“Every time Mary tried to relax in a bath, a paedophile ruined it.”
With a first line like that, I was pretty sure this was going to be one wild read.
Shocking, hilarious, moving, twisted, and gritty are some of the words that come to mind when I think of this novel.
Fifty-two year old, Mary has worked as a probation officer in Glasgow for almost thirty years. Mary is currently going through “the menopause”. She is stressed and moody, and all alone while her husband works away from home. Taking sick time is frowned upon and Mary is on notice for how many sick days she’s taken.
But now Mary has had enough. She gives her one month notice. This way she can leave with her record intact and her head held high.
How much can go wrong in one month?
Mary is meeting her last new client who is in prison for murdering his wife. While incarcerated, Dr. Liam MacDowall wrote a book, “Cuck: Letters to My Dead Wife”. The book and MacDowall will be released soon. They have a meeting to go over all of the rules and restrictions MacDowall will have to abide by once released. MacDowall’s lawyer, publisher, counselor, and twenty-six-year-old daughter, Holly attend the meeting. MacDowall plans to live with Holly after his release.
Mary met with Holly a few days earlier and the visit did not go well (but it had me in stitches). Mary doesn’t think Holly should let her father live with her “A load of shite. I’d prefer to share a house with Hannibal Lecter”. Holly can’t believe how Mary talks to her and tells her that she’s going to make a complaint. Mary has no problem handing her a complaint form. Years ago this would have had Mary in a tizzy wondering how she could fix things.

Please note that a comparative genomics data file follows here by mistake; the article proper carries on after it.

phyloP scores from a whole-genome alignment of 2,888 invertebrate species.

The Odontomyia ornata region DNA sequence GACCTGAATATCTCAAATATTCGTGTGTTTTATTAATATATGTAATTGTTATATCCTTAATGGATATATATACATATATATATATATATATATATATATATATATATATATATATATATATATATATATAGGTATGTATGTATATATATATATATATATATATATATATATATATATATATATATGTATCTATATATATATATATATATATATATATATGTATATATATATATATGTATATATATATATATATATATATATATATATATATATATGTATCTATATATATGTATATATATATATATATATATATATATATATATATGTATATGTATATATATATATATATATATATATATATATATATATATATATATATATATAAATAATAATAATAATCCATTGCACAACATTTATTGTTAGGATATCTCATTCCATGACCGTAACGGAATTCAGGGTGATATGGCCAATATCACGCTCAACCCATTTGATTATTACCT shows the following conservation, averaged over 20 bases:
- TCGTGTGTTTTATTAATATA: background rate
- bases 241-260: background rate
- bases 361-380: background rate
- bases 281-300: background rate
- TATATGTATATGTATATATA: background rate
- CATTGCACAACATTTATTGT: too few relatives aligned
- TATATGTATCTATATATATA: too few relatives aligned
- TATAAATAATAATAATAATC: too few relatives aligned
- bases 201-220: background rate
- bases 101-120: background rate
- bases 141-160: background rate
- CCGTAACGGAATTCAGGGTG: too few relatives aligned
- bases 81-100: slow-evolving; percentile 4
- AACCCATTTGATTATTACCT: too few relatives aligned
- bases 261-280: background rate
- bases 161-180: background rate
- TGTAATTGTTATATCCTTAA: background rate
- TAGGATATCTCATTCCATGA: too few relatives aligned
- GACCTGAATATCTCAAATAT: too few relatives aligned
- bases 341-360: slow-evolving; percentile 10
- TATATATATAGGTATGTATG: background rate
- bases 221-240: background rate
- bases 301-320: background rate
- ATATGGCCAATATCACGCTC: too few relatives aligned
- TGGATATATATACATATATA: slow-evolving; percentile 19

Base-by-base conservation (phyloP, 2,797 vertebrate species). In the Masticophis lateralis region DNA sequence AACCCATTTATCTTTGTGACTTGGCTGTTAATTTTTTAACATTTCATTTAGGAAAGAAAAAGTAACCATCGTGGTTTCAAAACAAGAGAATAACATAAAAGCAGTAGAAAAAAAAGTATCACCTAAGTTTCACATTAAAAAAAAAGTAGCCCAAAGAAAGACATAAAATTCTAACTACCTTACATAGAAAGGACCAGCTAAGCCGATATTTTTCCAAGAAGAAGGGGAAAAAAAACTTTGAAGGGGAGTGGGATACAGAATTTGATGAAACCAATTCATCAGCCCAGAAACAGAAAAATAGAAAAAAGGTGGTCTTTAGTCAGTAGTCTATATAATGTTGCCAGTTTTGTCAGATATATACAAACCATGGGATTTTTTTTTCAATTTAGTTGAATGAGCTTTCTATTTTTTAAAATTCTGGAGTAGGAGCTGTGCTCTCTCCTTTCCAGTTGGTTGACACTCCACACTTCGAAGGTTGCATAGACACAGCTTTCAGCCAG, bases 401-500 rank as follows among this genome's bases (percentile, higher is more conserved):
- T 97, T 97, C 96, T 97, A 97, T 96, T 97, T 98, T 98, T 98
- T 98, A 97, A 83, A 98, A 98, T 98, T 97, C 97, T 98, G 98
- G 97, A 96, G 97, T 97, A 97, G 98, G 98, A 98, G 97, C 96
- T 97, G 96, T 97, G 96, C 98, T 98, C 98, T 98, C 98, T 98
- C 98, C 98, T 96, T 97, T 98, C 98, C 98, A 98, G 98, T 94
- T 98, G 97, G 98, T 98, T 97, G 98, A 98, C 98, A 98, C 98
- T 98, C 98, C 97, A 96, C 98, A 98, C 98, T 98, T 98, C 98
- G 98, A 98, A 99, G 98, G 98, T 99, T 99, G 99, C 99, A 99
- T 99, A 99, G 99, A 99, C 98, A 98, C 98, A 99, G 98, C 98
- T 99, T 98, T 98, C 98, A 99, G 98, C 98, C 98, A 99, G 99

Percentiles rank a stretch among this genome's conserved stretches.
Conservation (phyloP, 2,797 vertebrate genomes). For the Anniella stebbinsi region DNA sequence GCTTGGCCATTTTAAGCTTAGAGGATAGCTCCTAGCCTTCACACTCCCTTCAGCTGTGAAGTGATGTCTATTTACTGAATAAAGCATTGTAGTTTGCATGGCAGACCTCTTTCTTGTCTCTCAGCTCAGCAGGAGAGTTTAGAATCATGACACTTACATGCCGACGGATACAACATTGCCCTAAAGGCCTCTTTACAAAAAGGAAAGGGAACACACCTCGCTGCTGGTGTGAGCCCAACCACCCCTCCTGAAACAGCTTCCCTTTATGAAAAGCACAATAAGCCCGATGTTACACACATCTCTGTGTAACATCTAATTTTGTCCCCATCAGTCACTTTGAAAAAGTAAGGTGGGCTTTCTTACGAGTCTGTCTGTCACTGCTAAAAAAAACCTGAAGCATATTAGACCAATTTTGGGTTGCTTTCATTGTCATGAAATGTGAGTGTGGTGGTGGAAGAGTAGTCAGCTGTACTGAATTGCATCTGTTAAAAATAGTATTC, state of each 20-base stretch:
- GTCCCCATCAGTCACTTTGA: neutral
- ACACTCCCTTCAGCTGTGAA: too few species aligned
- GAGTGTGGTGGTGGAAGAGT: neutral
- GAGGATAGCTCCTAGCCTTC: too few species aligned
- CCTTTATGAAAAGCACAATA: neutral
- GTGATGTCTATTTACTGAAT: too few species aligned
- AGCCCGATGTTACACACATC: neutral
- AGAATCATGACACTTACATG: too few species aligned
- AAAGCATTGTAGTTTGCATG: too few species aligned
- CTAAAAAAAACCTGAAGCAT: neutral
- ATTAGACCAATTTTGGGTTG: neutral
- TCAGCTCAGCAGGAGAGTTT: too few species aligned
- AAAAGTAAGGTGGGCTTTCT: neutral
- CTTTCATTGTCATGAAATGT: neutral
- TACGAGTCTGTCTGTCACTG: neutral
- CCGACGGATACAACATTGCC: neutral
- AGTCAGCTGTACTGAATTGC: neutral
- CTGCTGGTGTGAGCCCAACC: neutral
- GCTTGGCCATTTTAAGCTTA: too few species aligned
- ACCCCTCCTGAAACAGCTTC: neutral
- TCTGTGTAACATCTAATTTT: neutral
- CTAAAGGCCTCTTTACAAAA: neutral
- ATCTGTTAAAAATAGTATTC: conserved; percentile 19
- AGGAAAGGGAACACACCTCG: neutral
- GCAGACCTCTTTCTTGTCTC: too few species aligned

That evening, after the meeting, Mary tries to settle in for the night…
”This might have been the day, the hour, the minute, the moment that she made the decision that ruined her life”
Mary will soon realize just how much can go wrong in one month.
I thought this was a terrific read! It was also a quick read at just over 200 pages.
The author, Helen Fitzgerald obviously has a terrific sense of humor. Mary is a character many will relate to. Her dry sense of humor and outspokenness is delightful. I often wondered, did she really just say that? Her struggle with “the menopause” is hilarious and realistic!
“A hot flash is like an orgasm. If you’re not sure you’ve had one, you haven’t.”
“Worst Case Scenario” makes no apologies. This book may not be for everyone, but in my opinion, it was a great read.
Dark, compelling, disturbing and unsettling… but oh so entertaining!
I’d like to thank Orenda Books for providing me with a copy of this novel. All opinions are my own.